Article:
Implementing Data Minimization for GDPR

The GDPR is the most comprehensive data regulation with regards to data minimization requirements. 3 of the 6 GDPR principles cover some form of data minimization, and penalties for non-compliance are strict.

While there are several clauses covering data minimization, we can break them down into 2 main areas:

1. Data Collection

You should only collect data that are “necessary, adequate, and relevant” for a specific purpose. For example, if you’re collecting data for a survey, there’s no need to collect date of birth, gender, or other personal data unless it’s absolutely necessary.

Sometimes, businesses collect data that’s necessary, but not in an “adequate” quantity. Let’s take the same example of a business survey. If your survey requirements were 50 responses and your business collected 70, that would be inadequate, even if the data fields are necessary.

Lastly, businesses should collect “relevant” data. This means the data should be “compatible” with the purpose for which it was originally collected.

The GDPR also requires you to explicitly state the purpose and type of data you’re collecting before consumers provide consent. Even then, there are limitations that the purpose of data collection should be legitimate and “compatible with further purposes.”

2. Data Storage

While the GDPR covers data collection in detail, it also requires businesses to minimize their data storage processes. The general principle is that you shouldn’t store data for longer than required.

While there’s no specific time limit on data storage under the GDPR, here are a few points to consider:

A subscription-based service may retain a consumer’s name, email, and other details for the period of the subscription. However, storing this data after a consumer unsubscribe is excessive.

Data should be anonymized where necessary after it’s collected. This is an important part of PII compliance.

Regularly do compliance audits to identify consumers’ personal information of which your business may not be aware.

In most cases, it’s up to the business to decide storage limitations, but always ensure they follow basic data minimization principles.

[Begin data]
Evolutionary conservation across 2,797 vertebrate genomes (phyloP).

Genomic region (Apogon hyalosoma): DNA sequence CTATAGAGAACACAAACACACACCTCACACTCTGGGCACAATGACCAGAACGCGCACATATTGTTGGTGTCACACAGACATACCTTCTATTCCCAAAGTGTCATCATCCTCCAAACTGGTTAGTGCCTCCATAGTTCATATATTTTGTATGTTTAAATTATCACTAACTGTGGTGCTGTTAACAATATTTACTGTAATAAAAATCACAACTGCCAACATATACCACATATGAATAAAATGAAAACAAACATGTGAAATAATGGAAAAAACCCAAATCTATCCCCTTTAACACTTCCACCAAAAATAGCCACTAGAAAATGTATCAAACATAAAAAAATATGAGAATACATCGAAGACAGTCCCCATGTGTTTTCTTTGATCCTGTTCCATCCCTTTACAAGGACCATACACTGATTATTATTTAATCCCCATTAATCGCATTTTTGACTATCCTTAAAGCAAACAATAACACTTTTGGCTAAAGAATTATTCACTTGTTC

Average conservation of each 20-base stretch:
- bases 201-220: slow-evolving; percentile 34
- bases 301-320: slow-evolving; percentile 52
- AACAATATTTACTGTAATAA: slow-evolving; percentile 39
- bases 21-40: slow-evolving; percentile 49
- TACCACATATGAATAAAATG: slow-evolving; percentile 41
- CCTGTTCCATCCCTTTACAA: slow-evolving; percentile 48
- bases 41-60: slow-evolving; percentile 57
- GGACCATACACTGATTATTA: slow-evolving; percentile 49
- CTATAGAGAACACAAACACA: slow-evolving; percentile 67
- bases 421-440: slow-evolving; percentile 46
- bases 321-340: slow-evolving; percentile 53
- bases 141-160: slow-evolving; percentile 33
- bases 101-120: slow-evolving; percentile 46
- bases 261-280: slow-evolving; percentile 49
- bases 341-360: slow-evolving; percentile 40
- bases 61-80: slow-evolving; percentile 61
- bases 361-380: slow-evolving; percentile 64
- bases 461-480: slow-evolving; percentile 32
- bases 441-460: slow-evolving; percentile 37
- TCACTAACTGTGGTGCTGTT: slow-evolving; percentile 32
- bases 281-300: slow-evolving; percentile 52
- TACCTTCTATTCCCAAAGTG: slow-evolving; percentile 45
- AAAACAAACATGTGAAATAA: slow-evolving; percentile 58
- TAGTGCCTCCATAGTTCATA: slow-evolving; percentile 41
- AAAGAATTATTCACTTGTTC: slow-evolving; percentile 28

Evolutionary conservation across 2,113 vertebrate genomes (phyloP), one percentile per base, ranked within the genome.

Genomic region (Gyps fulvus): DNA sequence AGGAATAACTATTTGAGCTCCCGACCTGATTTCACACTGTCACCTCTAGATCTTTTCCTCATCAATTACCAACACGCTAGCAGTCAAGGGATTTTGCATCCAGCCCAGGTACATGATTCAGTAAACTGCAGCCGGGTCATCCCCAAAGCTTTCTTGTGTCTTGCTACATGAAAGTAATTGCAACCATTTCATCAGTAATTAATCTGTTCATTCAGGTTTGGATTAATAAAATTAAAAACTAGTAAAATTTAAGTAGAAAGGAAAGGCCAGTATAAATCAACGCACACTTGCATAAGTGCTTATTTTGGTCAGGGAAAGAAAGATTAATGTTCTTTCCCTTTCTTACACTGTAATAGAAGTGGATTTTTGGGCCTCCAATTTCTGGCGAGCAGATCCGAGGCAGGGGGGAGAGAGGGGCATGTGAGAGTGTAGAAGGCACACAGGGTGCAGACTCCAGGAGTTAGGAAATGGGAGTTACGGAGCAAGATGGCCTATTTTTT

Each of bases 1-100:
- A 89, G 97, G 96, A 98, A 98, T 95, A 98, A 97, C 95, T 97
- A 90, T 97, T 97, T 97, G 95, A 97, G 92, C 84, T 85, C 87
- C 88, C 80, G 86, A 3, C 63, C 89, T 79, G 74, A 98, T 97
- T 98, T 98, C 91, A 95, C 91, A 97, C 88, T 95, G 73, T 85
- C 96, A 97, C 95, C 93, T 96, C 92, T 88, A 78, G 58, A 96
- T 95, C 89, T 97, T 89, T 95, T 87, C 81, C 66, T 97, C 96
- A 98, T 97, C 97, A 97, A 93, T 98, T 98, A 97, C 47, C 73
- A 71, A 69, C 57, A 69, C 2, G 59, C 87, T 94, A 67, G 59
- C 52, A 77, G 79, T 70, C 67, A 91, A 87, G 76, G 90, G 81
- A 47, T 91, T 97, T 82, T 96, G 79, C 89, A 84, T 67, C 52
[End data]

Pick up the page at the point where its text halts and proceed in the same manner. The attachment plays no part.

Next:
Implementing Data Minimization for CPRA

The CPRA is an upgraded version of the CCPA, and one notable difference is that it requires businesses to follow data minimization principles. Most of the concepts on minimizing data collection and storage are the same as with the GDPR, with a few exceptions.

Let’s explore how to implement data minimization as per the CPRA in detail:

Data Collection

The CPRA requires that data collection should be “reasonably necessary and proportionate to achieve the purposes for which the personal information was collected or processed”. It also allows businesses to collect data “for another disclosed purpose that is compatible with the context in which the personal information was collected”.

This allows businesses to collect data for purposes that are “compatible” with the original purpose (as with the GDPR). However, the key is to get consent from consumers when using their personal information for these purposes.

Data Storage

Like with the GDPR, you’ll need to have storage limitations for CPRA compliance. Although the CPRA doesn’t define the maximum time you can store personal data for, it does provide guidelines for data storage.

Under the CPRA, you are required to:

Inform consumers of the data retention period. OR…

Inform consumers of what criteria your business uses to determine the data retention period.

The rest of the data storage provisions are the same as for the GDPR, and based on the principles of collecting and storing data that’s “necessary, adequate and relevant”.


What Does the CPRA Say About Data Minimization?

The CPRA requires businesses to follow data minimization best practices, which includes collecting data with consent and only for the purpose of which consent was given. It discourages unnecessary data collection and retention.

Want to know if the CPRA applies to your business? Read our CPRA guide.

What Happens if a Business Doesn’t Follow Data Minimization Principles?

Businesses that are not compliant with the data minimization regulations of the GDPR, CPRA, HIPAA and other regulations can face hefty fines. Non-compliance can also harm your businesses public image.

Read this article for more information about GDPR compliance.

What Type of Data Should You Minimize Collection and Storage Of?

Compliance regulations require businesses to minimize collection and storage of personally identifiable information and other sensitive data. This could also include business data and third-party data.

Learn more about third-party compliance in this article.

What are the Three Main Points of Data Minimization?

The main parts of data minimization under the GDPR and CPRA are necessity, relevancy, and adequateness. Your data collection process should cover all three parts to be compliant with these regulations.

Need help with data compliance? Contact Captain Compliance!

How Can Captain Compliance Help You?

Now that the importance of data minimization is clear, you’ll need to identify the type of data your business collects and the storage process. This requires a data audit.

At Captain Compliance, we help businesses with data compliance by providing data compliance audits. Our compliance specialists will help your business align its data minimization strategy for regulatory compliance.

Book your free consultation today to learn how you can become compliant!